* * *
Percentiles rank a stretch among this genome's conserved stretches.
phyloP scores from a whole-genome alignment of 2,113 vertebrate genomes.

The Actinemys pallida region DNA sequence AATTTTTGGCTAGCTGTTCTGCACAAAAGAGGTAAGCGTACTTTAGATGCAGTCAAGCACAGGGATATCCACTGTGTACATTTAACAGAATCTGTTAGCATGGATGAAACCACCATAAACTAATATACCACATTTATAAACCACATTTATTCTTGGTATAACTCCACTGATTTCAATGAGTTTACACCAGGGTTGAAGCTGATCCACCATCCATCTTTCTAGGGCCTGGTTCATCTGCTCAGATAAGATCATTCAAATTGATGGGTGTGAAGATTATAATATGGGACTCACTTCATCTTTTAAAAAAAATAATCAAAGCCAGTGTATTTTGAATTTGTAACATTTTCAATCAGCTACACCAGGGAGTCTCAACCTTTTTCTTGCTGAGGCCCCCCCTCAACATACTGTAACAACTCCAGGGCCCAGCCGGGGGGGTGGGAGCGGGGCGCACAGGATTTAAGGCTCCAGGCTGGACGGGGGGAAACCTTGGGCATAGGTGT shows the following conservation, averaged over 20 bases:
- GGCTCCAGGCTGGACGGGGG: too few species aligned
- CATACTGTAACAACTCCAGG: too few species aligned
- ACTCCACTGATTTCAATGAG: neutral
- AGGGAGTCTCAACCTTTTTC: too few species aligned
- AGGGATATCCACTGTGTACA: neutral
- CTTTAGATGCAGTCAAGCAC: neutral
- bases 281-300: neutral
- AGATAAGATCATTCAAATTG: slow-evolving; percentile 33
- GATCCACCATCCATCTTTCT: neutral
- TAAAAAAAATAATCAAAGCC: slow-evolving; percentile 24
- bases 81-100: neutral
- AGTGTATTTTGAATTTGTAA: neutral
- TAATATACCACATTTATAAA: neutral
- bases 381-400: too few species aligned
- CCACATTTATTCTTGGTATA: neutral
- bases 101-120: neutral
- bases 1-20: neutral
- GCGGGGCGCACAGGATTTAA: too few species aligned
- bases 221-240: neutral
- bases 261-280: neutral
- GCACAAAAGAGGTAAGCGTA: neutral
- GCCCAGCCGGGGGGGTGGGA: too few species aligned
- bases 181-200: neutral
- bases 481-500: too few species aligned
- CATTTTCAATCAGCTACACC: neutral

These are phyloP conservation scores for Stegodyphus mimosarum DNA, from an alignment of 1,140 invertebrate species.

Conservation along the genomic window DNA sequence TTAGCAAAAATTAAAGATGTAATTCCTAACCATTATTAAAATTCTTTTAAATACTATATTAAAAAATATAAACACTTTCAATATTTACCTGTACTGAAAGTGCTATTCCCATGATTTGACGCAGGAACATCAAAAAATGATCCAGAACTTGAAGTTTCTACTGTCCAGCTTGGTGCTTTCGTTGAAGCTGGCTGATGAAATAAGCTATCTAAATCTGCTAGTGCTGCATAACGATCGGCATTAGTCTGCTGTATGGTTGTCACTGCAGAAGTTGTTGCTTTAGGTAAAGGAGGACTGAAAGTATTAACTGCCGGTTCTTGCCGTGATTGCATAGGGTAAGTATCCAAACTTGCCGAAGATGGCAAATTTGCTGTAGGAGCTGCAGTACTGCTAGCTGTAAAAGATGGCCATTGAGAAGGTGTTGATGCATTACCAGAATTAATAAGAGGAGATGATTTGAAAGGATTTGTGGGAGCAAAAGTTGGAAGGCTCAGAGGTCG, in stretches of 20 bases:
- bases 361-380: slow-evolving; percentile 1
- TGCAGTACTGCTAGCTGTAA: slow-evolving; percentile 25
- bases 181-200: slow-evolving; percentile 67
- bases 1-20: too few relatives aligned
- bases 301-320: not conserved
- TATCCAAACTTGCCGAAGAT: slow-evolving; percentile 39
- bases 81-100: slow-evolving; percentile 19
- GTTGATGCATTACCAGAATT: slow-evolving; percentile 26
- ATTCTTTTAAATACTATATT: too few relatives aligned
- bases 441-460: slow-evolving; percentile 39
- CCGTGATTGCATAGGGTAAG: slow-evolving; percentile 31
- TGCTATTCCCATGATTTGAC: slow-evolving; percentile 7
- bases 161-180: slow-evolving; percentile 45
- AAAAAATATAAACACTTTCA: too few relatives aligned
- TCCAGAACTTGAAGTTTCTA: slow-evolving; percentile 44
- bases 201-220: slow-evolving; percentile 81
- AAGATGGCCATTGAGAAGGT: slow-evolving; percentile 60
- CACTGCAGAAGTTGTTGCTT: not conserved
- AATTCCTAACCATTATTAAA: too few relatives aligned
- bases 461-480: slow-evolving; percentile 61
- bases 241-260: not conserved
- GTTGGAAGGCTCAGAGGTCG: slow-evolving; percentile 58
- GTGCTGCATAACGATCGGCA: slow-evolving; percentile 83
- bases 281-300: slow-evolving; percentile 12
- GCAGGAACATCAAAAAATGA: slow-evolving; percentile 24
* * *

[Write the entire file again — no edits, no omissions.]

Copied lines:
Percentiles rank a stretch among this genome's conserved stretches.
phyloP scores from a whole-genome alignment of 2,113 vertebrate genomes.

The Actinemys pallida region DNA sequence AATTTTTGGCTAGCTGTTCTGCACAAAAGAGGTAAGCGTACTTTAGATGCAGTCAAGCACAGGGATATCCACTGTGTACATTTAACAGAATCTGTTAGCATGGATGAAACCACCATAAACTAATATACCACATTTATAAACCACATTTATTCTTGGTATAACTCCACTGATTTCAATGAGTTTACACCAGGGTTGAAGCTGATCCACCATCCATCTTTCTAGGGCCTGGTTCATCTGCTCAGATAAGATCATTCAAATTGATGGGTGTGAAGATTATAATATGGGACTCACTTCATCTTTTAAAAAAAATAATCAAAGCCAGTGTATTTTGAATTTGTAACATTTTCAATCAGCTACACCAGGGAGTCTCAACCTTTTTCTTGCTGAGGCCCCCCCTCAACATACTGTAACAACTCCAGGGCCCAGCCGGGGGGGTGGGAGCGGGGCGCACAGGATTTAAGGCTCCAGGCTGGACGGGGGGAAACCTTGGGCATAGGTGT shows the following conservation, averaged over 20 bases:
- GGCTCCAGGCTGGACGGGGG: too few species aligned
- CATACTGTAACAACTCCAGG: too few species aligned
- ACTCCACTGATTTCAATGAG: neutral
- AGGGAGTCTCAACCTTTTTC: too few species aligned
- AGGGATATCCACTGTGTACA: neutral
- CTTTAGATGCAGTCAAGCAC: neutral
- bases 281-300: neutral
- AGATAAGATCATTCAAATTG: slow-evolving; percentile 33
- GATCCACCATCCATCTTTCT: neutral
- TAAAAAAAATAATCAAAGCC: slow-evolving; percentile 24
- bases 81-100: neutral
- AGTGTATTTTGAATTTGTAA: neutral
- TAATATACCACATTTATAAA: neutral
- bases 381-400: too few species aligned
- CCACATTTATTCTTGGTATA: neutral
- bases 101-120: neutral
- bases 1-20: neutral
- GCGGGGCGCACAGGATTTAA: too few species aligned
- bases 221-240: neutral
- bases 261-280: neutral
- GCACAAAAGAGGTAAGCGTA: neutral
- GCCCAGCCGGGGGGGTGGGA: too few species aligned
- bases 181-200: neutral
- bases 481-500: too few species aligned
- CATTTTCAATCAGCTACACC: neutral

These are phyloP conservation scores for Stegodyphus mimosarum DNA, from an alignment of 1,140 invertebrate species.

Conservation along the genomic window DNA sequence TTAGCAAAAATTAAAGATGTAATTCCTAACCATTATTAAAATTCTTTTAAATACTATATTAAAAAATATAAACACTTTCAATATTTACCTGTACTGAAAGTGCTATTCCCATGATTTGACGCAGGAACATCAAAAAATGATCCAGAACTTGAAGTTTCTACTGTCCAGCTTGGTGCTTTCGTTGAAGCTGGCTGATGAAATAAGCTATCTAAATCTGCTAGTGCTGCATAACGATCGGCATTAGTCTGCTGTATGGTTGTCACTGCAGAAGTTGTTGCTTTAGGTAAAGGAGGACTGAAAGTATTAACTGCCGGTTCTTGCCGTGATTGCATAGGGTAAGTATCCAAACTTGCCGAAGATGGCAAATTTGCTGTAGGAGCTGCAGTACTGCTAGCTGTAAAAGATGGCCATTGAGAAGGTGTTGATGCATTACCAGAATTAATAAGAGGAGATGATTTGAAAGGATTTGTGGGAGCAAAAGTTGGAAGGCTCAGAGGTCG, in stretches of 20 bases:
- bases 361-380: slow-evolving; percentile 1
- TGCAGTACTGCTAGCTGTAA: slow-evolving; percentile 25
- bases 181-200: slow-evolving; percentile 67
- bases 1-20: too few relatives aligned
- bases 301-320: not conserved
- TATCCAAACTTGCCGAAGAT: slow-evolving; percentile 39
- bases 81-100: slow-evolving; percentile 19
- GTTGATGCATTACCAGAATT: slow-evolving; percentile 26
- ATTCTTTTAAATACTATATT: too few relatives aligned
- bases 441-460: slow-evolving; percentile 39
- CCGTGATTGCATAGGGTAAG: slow-evolving; percentile 31
- TGCTATTCCCATGATTTGAC: slow-evolving; percentile 7
- bases 161-180: slow-evolving; percentile 45
- AAAAAATATAAACACTTTCA: too few relatives aligned
- TCCAGAACTTGAAGTTTCTA: slow-evolving; percentile 44
- bases 201-220: slow-evolving; percentile 81
- AAGATGGCCATTGAGAAGGT: slow-evolving; percentile 60
- CACTGCAGAAGTTGTTGCTT: not conserved
- AATTCCTAACCATTATTAAA: too few relatives aligned
- bases 461-480: slow-evolving; percentile 61
- bases 241-260: not conserved
- GTTGGAAGGCTCAGAGGTCG: slow-evolving; percentile 58
- GTGCTGCATAACGATCGGCA: slow-evolving; percentile 83
- bases 281-300: slow-evolving; percentile 12
- GCAGGAACATCAAAAAATGA: slow-evolving; percentile 24